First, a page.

This post is part of a two-part series on office culture by Amanda Cornwall, PhD, Manager of Graduate Career Services at the UCLA Career Center. Click here to read the first part of this post.
6. Meetings are not conversations
From the moment I started my new job, I became fascinated by the concept of “the meeting.” In my life as an academic, I went to relatively few meetings, and, to be honest, I found it intimidating and alluring when someone said to me “I have a meeting,” or texted “I’m in a meeting.” Now, my schedule is packed with meetings. There are one-on-one meetings with peer colleagues and with my boss, group meetings with partners from other departments, and meetings with outside industry partners or groups who want to collaborate. Each kind of meeting has its own etiquette and protocol, and I confess that I am still learning about this. One thing that I have learned is that a meeting is not the same as a conversation. The majority of meetings are about solving problems and delegating responsibilities, and there are important undertones that inform how these things are accomplished. My strategy is to think about each meeting in terms of what I want to contribute and what I want to capture. A contribution could be a productive comment, clarifying question, or concise piece of information. Capture, for me, has to do with what I must take away from the meeting, which can also be information and is often a task to complete. A major culture difference between office and academia is the efficiency and direction that is expected in a meeting. The meandering exchange that can be so delightful in an office hour meeting between professor and student simply isn’t appropriate in the office setting. Although I could have told you this before I started my job, it is a different thing entirely to understand it from my own lived experience.
As an academic, I confess that I thought networking was for the birds or, more precisely, for the suits. Now, I feel like I could write a dissertation on the value of networking. Clearly, “knowing the right people” has always been essential to work success, but with the advent of the Internet, we now have much more agency in the ways in which we network. Actively forging professional relationships is an expression and extension of one’s aspirations. Further, forming reciprocal relationships through networking is synergistic and, the mechanisms of the Internet aside, it is a profoundly human process. Reaching out with courtesy and following up are pivotal to this process. My advice to anyone working anywhere: get yourself a LinkedIn profile and start spinning your benevolent web.
8. Find your allies
As you build your network and understand the hierarchy of your organization—all the while gathering social capital—take care to recognize colleagues who share your values, are interested in your projects, and have expertise to share. These allies, as well as your mentors, will be essential to you. As you grow in your competence and knowledge, do all you can to return the favor and provide support to those who helped you get started.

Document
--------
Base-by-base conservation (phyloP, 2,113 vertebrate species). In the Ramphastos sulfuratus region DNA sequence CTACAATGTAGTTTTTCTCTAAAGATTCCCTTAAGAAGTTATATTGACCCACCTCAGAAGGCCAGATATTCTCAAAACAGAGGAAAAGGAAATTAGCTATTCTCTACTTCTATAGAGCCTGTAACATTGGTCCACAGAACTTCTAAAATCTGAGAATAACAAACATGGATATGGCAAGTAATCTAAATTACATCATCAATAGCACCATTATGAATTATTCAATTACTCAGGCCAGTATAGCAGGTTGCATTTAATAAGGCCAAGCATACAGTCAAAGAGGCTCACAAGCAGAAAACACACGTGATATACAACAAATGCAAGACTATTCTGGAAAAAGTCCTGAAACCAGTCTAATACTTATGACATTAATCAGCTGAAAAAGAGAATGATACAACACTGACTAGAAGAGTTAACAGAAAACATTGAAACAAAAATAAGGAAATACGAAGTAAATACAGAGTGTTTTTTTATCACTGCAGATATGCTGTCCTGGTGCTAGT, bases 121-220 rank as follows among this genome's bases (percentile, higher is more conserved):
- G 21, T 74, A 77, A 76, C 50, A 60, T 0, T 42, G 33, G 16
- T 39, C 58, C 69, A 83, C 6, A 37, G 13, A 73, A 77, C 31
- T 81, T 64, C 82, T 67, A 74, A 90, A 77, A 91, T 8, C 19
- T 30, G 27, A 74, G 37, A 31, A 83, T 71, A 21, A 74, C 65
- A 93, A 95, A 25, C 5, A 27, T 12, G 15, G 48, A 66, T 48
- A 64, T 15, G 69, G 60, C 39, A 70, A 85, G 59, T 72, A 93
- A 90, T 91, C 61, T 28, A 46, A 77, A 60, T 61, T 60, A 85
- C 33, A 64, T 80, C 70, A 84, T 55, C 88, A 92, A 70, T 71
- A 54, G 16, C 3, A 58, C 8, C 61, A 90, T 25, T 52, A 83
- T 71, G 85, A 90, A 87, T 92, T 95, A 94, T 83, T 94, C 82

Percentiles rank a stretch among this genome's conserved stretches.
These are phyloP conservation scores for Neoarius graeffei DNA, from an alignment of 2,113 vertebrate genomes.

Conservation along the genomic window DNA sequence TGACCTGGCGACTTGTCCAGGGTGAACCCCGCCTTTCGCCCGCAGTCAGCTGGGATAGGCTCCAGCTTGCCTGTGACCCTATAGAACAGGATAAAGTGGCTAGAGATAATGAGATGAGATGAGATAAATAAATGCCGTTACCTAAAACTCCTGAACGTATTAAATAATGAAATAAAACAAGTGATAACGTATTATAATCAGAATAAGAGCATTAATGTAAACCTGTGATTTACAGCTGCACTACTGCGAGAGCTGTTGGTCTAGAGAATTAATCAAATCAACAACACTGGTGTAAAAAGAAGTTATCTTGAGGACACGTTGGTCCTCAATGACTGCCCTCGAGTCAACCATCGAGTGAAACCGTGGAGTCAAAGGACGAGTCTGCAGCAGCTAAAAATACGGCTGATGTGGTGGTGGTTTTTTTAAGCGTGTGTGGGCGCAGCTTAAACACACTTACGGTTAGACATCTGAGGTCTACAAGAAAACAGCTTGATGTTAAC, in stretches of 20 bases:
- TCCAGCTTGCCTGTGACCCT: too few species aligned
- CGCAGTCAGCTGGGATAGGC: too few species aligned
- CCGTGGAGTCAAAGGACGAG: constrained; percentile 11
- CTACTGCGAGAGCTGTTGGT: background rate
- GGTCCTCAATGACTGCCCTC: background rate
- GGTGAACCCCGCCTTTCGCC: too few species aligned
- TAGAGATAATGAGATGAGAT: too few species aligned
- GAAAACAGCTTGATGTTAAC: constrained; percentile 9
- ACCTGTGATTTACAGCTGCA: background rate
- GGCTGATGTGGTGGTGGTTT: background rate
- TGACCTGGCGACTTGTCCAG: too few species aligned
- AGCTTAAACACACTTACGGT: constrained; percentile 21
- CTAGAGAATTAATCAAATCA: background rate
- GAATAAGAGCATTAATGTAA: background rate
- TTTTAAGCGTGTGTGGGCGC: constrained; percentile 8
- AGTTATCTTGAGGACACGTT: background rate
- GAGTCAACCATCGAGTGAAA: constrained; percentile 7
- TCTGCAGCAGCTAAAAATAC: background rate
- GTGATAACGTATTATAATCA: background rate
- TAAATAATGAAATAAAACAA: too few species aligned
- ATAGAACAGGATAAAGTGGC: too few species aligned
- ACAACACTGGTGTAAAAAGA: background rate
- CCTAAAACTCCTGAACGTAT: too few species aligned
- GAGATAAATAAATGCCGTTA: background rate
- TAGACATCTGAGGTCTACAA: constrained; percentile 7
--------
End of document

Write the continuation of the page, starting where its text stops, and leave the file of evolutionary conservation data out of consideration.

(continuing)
9. Every cliché and platitude about time…
…is absolutely true. Time flies. Where did the time go? There’s never enough time in the day. The most valuable thing you can spend is time. In my experience, time management was a part of succeeding in academia, but the time that needed to be managed seemed more expansive: deadlines loomed heavily but were often months or even years away. In my work now, every day needs a strategy. Anticipating that an office job will keep you busy is different than knowing how to stay in control of your time. My job now revolves around my calendar, and I rely on lists and productivity apps to make the most of the little time I have that isn’t already colonized by meetings and events. Develop your time management strategy, fast.
10. Your job is to make your boss’s job easier
This is the most important, and the simplest, thing that I have learned. When I started my job, I was so worried about learning everything I needed to learn that I was oblivious to the toll that all of my questions were taking upon the person I was hired to support. This was a major “ah-ha!” moment for me, and now I am working to reframe my understanding of what I’m doing when I come each day to my office.
The best part of my job is that my position exists to help graduate students as they launch their careers inside and outside of academia. I am already beginning to teach some of the things that I have included in this list. As I work to pass along what I have learned, I am helping myself to adapt and—I hope—to succeed.